Importantly, the increased risk of reproductive failure was also much higher for seabirds that feed on the ocean surface, such as black-legged gulls, compared to those that feed at greater depths, such as puffins.
What this tells us
Unfortunately, these results are consistent with what we know about human-caused damage to the ocean.
First, many pollutants like plastics accumulate near the surface of the ocean. They are often eaten by surface-feeding seabirds, potentially hindering their ability to produce chicks.
Similarly, the rate of ocean warming has been more than three times faster, and the change in the number of days of marine heat waves has been twice as large, on average, in the Northern Hemisphere as in the Hemisphere. south for the past 50 years.
Likewise, the northern oceans have sustained industrial fishing for much longer than the southern ones. This has likely reduced the food supply to northern hemisphere fish-feeding seabirds for longer periods of time, leading to chronic disruptions in their reproductive success.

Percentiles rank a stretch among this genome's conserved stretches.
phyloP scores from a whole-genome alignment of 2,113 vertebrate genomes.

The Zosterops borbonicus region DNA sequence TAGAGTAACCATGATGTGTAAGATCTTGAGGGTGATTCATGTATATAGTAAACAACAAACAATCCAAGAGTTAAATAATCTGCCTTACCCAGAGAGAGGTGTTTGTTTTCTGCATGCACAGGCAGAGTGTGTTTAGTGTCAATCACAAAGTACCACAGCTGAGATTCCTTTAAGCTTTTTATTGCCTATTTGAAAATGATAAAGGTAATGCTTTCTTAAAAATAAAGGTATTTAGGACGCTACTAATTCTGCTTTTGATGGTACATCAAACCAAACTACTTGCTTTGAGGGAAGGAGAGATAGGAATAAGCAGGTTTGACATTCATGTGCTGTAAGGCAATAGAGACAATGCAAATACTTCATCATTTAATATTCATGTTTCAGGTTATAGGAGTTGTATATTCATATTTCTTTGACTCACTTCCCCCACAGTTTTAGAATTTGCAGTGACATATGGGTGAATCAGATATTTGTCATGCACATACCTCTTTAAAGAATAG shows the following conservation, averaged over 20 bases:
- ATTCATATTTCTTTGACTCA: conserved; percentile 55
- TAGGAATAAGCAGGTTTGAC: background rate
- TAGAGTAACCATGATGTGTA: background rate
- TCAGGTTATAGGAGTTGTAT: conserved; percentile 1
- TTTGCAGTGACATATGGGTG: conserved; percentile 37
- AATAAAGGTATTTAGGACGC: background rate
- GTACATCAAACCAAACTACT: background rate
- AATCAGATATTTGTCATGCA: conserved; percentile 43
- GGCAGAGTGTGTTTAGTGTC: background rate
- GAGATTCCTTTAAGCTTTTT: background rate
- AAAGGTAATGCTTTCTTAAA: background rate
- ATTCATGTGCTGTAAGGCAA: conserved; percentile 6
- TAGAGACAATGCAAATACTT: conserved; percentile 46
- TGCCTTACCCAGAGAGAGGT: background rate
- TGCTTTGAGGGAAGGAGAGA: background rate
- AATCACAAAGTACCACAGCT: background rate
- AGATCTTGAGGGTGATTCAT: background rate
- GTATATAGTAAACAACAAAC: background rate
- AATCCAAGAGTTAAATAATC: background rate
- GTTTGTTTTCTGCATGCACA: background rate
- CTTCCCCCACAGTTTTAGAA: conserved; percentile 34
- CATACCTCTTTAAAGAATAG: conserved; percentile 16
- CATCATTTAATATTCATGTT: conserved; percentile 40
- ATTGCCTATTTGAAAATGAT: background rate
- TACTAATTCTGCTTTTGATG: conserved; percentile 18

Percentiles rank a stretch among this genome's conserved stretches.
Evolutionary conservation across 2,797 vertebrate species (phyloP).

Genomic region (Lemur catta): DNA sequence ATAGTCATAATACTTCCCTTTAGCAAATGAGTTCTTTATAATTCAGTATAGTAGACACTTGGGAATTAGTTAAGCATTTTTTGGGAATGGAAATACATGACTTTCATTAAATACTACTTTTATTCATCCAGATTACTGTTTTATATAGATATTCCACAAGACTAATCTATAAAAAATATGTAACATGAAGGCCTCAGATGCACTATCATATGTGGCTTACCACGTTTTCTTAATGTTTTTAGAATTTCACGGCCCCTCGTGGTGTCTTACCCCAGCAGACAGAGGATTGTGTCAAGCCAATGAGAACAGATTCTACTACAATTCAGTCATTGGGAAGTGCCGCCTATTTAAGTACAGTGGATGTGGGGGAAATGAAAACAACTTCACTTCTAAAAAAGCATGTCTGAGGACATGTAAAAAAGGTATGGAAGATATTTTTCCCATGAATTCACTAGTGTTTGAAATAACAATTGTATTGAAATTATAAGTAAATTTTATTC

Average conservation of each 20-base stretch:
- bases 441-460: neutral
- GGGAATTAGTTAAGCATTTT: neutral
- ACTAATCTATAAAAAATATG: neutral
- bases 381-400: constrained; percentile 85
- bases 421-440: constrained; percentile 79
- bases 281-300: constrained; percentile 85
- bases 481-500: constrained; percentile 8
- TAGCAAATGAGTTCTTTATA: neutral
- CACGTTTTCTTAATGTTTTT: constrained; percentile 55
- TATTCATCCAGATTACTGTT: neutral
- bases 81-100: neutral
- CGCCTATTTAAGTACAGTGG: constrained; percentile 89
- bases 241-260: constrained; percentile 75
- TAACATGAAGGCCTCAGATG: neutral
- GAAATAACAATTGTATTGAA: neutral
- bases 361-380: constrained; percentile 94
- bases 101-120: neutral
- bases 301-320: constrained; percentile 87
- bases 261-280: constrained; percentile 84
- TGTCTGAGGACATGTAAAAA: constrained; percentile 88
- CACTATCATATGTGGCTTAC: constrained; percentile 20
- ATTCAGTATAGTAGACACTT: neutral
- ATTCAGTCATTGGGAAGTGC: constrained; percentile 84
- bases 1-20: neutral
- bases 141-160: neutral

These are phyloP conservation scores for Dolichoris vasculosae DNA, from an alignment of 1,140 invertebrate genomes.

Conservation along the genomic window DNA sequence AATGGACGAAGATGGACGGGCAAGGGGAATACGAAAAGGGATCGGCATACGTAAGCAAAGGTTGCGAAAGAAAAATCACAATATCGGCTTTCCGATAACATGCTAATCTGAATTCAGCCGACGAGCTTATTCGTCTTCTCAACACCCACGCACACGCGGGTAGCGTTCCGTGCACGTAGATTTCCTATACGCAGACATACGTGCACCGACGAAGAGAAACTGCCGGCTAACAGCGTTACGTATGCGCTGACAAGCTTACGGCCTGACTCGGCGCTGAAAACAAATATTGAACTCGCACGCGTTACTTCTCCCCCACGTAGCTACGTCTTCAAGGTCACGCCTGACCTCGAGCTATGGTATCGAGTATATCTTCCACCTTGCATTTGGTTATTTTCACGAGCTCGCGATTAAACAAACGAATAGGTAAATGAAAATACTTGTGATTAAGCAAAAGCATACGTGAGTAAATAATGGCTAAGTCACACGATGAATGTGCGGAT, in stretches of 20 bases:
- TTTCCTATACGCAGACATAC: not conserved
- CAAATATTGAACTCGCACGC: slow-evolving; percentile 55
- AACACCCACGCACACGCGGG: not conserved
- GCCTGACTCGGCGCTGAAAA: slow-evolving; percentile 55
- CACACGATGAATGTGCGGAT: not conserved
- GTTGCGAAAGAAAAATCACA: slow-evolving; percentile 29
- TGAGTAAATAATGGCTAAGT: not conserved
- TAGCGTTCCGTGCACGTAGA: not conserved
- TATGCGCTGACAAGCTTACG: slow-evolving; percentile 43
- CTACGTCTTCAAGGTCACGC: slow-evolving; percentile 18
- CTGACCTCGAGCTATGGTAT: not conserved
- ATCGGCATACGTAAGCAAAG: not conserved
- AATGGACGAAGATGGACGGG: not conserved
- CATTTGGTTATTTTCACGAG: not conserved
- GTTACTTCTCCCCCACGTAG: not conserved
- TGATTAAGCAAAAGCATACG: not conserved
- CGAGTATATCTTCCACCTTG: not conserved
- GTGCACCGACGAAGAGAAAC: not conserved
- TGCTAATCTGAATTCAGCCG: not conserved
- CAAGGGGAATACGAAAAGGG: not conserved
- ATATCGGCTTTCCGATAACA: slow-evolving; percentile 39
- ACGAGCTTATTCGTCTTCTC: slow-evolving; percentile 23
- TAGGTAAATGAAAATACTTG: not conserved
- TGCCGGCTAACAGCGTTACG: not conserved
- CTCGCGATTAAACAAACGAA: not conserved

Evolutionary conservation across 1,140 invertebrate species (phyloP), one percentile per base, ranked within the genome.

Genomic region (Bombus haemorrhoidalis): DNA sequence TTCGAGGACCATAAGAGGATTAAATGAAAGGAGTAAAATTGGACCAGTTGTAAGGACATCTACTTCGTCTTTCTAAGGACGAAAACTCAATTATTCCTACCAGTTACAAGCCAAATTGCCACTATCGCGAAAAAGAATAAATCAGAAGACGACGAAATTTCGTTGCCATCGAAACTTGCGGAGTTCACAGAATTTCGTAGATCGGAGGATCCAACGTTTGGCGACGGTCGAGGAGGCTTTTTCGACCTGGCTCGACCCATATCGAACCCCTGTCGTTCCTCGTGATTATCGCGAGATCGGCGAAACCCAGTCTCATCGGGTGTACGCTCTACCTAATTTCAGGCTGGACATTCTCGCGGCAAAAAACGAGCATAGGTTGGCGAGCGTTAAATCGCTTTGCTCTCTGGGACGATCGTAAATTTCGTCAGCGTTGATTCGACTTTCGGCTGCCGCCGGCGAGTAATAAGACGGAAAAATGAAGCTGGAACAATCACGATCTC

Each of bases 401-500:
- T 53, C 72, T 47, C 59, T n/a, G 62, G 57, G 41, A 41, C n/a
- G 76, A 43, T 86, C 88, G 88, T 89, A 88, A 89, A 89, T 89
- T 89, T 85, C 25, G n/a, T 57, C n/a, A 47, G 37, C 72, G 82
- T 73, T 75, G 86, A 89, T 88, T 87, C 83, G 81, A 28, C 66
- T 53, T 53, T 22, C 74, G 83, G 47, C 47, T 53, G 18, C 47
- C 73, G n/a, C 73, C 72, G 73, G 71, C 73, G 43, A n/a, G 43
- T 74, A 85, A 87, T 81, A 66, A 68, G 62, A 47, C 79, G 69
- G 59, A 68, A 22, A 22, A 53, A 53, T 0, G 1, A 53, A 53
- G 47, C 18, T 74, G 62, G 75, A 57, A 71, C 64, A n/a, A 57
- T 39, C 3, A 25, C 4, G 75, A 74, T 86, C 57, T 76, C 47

But human impacts in the southern hemisphere are accelerating. Ocean warming and marine heat waves are becoming more intense, and industrial fishing and plastic pollution are increasingly pervasive.
We must heed the warnings of our seabird “canaries”. With careful planning and marine reserves that take into account projected climate change, the southern hemisphere could avoid the worst consequences of human activity. But if action is not taken, some species of seabirds may be lost and the food webs of the oceans may be damaged.
In the northern hemisphere, there is no time to lose. Innovative management and restoration plans are urgently needed to prevent further deterioration of the health of the oceans.
David schoeman, Professor of Global Change Ecology, University of the Sunshine Coast; Brian allan hoover, Postdoctoral Fellow, Chapman University, and William sydeman, Associate Associate, University of California San Diego